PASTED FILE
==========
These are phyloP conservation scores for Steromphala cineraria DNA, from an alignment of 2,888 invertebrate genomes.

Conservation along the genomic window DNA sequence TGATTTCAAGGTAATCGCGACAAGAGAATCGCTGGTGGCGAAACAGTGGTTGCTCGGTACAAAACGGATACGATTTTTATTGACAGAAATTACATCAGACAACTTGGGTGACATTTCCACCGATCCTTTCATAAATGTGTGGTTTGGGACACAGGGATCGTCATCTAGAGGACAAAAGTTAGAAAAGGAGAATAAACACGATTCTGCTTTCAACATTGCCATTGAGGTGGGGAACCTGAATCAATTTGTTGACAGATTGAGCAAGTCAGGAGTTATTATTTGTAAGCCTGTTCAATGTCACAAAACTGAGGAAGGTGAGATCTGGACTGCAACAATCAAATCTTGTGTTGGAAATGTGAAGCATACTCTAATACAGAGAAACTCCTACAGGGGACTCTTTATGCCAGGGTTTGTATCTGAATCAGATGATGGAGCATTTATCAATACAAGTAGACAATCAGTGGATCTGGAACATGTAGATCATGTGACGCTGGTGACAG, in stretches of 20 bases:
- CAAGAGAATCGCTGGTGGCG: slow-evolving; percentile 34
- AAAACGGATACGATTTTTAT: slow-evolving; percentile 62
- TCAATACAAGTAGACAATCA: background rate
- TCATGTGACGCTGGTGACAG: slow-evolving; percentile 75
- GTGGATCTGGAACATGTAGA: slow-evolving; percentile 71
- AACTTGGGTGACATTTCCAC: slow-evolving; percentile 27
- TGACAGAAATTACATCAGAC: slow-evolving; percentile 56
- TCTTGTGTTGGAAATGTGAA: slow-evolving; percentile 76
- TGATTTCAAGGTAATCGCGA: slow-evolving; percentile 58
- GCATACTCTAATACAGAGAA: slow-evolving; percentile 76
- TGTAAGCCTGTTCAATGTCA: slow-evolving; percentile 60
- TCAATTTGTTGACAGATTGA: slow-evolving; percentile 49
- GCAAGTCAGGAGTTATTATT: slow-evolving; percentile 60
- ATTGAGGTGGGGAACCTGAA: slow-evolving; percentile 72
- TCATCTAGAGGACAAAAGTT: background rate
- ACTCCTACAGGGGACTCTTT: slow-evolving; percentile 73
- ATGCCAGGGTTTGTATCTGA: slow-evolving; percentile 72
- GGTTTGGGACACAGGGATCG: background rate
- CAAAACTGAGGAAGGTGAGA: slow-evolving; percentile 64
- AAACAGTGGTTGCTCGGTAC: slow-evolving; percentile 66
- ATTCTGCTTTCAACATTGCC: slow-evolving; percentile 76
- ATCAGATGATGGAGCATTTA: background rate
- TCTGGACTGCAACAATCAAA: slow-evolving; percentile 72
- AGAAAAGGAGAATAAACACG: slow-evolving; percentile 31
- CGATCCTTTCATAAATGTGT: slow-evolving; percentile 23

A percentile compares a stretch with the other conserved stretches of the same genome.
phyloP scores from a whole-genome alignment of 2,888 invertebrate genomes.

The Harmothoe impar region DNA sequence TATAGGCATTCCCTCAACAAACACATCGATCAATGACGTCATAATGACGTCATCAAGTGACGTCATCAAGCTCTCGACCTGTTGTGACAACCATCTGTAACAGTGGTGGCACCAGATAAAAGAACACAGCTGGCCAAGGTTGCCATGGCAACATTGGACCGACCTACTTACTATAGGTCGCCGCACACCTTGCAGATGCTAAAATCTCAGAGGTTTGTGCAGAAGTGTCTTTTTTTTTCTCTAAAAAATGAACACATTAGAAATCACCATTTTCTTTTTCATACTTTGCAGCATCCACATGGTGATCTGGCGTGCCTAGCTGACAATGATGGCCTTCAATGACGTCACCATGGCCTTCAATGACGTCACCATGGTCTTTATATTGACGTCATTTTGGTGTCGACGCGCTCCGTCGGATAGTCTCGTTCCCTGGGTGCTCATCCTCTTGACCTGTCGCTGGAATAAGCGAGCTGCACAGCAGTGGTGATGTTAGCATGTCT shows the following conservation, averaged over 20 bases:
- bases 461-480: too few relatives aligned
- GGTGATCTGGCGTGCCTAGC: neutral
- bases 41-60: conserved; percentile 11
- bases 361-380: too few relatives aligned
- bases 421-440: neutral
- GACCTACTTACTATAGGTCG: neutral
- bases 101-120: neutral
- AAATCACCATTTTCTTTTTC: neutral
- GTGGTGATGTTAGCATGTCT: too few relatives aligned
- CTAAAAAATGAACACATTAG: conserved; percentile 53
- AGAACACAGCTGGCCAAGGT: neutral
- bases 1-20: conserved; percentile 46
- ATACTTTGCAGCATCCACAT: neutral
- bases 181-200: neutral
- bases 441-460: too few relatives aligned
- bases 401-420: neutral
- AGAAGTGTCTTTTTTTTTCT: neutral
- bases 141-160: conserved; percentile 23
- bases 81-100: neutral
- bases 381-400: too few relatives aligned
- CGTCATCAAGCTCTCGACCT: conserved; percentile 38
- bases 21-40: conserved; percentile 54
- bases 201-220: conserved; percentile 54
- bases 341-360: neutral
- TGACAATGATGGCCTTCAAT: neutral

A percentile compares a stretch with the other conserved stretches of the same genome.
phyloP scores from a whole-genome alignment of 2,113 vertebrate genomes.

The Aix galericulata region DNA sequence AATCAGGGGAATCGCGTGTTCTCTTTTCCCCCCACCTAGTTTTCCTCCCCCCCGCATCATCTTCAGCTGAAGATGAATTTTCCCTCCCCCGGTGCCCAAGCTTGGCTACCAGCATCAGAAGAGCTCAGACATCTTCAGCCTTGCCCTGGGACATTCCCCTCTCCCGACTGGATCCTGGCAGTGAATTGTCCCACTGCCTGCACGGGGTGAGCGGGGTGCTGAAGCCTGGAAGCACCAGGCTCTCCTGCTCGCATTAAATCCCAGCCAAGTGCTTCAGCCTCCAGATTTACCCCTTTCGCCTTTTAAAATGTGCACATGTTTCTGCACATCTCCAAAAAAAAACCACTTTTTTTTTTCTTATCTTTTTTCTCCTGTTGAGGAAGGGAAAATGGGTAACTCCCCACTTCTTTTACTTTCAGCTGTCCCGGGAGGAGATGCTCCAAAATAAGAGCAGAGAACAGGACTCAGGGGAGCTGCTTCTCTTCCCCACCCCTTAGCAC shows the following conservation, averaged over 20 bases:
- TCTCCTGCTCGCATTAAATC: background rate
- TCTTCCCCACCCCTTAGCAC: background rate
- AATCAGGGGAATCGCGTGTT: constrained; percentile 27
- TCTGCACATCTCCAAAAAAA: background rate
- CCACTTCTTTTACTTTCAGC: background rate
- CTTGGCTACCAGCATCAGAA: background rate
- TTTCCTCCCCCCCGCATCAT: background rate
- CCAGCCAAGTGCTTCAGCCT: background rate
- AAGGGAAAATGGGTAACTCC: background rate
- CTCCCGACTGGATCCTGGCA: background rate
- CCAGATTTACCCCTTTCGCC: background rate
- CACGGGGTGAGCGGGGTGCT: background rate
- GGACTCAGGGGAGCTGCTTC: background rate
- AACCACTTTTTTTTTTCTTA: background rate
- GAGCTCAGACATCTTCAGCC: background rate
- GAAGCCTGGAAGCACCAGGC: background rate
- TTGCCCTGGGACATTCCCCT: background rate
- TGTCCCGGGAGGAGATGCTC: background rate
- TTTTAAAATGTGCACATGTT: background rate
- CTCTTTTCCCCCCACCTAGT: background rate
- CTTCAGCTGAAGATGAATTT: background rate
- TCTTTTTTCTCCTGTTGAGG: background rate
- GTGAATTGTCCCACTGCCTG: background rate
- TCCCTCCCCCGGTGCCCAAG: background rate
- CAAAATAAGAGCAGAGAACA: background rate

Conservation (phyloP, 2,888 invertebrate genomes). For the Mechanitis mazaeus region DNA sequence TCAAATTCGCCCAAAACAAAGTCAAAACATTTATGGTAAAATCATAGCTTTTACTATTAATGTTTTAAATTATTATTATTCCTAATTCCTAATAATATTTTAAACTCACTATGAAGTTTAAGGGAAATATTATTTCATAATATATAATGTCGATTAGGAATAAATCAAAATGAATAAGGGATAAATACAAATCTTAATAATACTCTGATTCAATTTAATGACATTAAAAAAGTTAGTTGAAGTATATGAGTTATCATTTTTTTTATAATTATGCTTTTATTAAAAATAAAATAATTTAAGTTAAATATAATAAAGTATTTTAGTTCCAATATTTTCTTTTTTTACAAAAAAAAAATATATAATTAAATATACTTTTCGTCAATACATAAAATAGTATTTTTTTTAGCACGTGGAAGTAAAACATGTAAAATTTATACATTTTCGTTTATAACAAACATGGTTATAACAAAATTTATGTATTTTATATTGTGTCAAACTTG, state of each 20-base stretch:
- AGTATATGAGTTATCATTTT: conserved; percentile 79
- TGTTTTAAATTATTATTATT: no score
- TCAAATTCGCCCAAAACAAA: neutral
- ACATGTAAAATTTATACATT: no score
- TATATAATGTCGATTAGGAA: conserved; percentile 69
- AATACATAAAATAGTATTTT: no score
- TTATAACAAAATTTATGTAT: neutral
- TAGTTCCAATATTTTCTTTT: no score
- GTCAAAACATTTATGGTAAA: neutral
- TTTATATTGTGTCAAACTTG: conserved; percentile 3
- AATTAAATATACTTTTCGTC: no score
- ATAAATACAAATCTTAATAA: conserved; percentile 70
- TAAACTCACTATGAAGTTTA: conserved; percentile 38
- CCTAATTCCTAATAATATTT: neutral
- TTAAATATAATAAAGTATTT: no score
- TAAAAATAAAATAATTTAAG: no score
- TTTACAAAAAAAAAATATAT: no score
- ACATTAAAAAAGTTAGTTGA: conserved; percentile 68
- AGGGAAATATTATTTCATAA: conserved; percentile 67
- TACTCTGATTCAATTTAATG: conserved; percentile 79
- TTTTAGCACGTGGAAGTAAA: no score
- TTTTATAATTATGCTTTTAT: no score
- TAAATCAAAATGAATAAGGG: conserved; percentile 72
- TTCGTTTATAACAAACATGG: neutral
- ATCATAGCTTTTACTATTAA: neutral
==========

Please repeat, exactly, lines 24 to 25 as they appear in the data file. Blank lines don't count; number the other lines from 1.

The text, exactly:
- ATCAGATGATGGAGCATTTA: background rate
- TCTGGACTGCAACAATCAAA: slow-evolving; percentile 72